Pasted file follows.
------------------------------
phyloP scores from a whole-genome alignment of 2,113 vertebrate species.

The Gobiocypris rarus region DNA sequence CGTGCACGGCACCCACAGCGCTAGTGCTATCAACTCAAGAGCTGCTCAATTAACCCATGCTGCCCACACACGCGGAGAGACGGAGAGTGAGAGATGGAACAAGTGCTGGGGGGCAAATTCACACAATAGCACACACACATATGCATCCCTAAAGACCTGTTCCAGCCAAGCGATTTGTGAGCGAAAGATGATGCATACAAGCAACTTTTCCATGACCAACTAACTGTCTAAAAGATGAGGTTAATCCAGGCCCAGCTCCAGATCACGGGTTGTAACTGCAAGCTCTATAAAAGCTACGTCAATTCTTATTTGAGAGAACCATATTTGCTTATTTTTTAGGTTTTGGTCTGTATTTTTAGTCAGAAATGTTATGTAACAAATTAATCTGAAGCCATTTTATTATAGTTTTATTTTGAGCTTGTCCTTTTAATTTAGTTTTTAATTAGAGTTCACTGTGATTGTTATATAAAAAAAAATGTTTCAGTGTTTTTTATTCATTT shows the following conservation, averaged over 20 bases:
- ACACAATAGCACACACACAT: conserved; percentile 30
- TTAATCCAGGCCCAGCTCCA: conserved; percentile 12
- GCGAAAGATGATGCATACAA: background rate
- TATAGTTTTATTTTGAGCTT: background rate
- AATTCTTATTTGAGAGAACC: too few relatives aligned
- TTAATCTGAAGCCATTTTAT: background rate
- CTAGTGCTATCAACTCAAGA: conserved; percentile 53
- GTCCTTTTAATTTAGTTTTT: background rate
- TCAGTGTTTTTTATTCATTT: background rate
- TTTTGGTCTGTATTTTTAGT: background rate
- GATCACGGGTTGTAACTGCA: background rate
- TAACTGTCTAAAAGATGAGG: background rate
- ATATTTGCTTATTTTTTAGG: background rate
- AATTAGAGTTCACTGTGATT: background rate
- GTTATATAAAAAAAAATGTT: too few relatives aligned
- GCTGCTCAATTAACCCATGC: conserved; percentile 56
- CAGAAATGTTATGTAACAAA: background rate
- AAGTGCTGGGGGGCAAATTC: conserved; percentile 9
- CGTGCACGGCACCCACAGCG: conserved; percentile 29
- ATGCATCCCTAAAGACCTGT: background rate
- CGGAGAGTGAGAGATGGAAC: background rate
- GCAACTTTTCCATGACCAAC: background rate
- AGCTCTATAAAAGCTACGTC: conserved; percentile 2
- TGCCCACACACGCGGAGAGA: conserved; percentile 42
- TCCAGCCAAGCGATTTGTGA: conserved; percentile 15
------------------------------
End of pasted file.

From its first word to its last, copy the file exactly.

phyloP scores from a whole-genome alignment of 2,113 vertebrate species.

The Gobiocypris rarus region DNA sequence CGTGCACGGCACCCACAGCGCTAGTGCTATCAACTCAAGAGCTGCTCAATTAACCCATGCTGCCCACACACGCGGAGAGACGGAGAGTGAGAGATGGAACAAGTGCTGGGGGGCAAATTCACACAATAGCACACACACATATGCATCCCTAAAGACCTGTTCCAGCCAAGCGATTTGTGAGCGAAAGATGATGCATACAAGCAACTTTTCCATGACCAACTAACTGTCTAAAAGATGAGGTTAATCCAGGCCCAGCTCCAGATCACGGGTTGTAACTGCAAGCTCTATAAAAGCTACGTCAATTCTTATTTGAGAGAACCATATTTGCTTATTTTTTAGGTTTTGGTCTGTATTTTTAGTCAGAAATGTTATGTAACAAATTAATCTGAAGCCATTTTATTATAGTTTTATTTTGAGCTTGTCCTTTTAATTTAGTTTTTAATTAGAGTTCACTGTGATTGTTATATAAAAAAAAATGTTTCAGTGTTTTTTATTCATTT shows the following conservation, averaged over 20 bases:
- ACACAATAGCACACACACAT: conserved; percentile 30
- TTAATCCAGGCCCAGCTCCA: conserved; percentile 12
- GCGAAAGATGATGCATACAA: background rate
- TATAGTTTTATTTTGAGCTT: background rate
- AATTCTTATTTGAGAGAACC: too few relatives aligned
- TTAATCTGAAGCCATTTTAT: background rate
- CTAGTGCTATCAACTCAAGA: conserved; percentile 53
- GTCCTTTTAATTTAGTTTTT: background rate
- TCAGTGTTTTTTATTCATTT: background rate
- TTTTGGTCTGTATTTTTAGT: background rate
- GATCACGGGTTGTAACTGCA: background rate
- TAACTGTCTAAAAGATGAGG: background rate
- ATATTTGCTTATTTTTTAGG: background rate
- AATTAGAGTTCACTGTGATT: background rate
- GTTATATAAAAAAAAATGTT: too few relatives aligned
- GCTGCTCAATTAACCCATGC: conserved; percentile 56
- CAGAAATGTTATGTAACAAA: background rate
- AAGTGCTGGGGGGCAAATTC: conserved; percentile 9
- CGTGCACGGCACCCACAGCG: conserved; percentile 29
- ATGCATCCCTAAAGACCTGT: background rate
- CGGAGAGTGAGAGATGGAAC: background rate
- GCAACTTTTCCATGACCAAC: background rate
- AGCTCTATAAAAGCTACGTC: conserved; percentile 2
- TGCCCACACACGCGGAGAGA: conserved; percentile 42
- TCCAGCCAAGCGATTTGTGA: conserved; percentile 15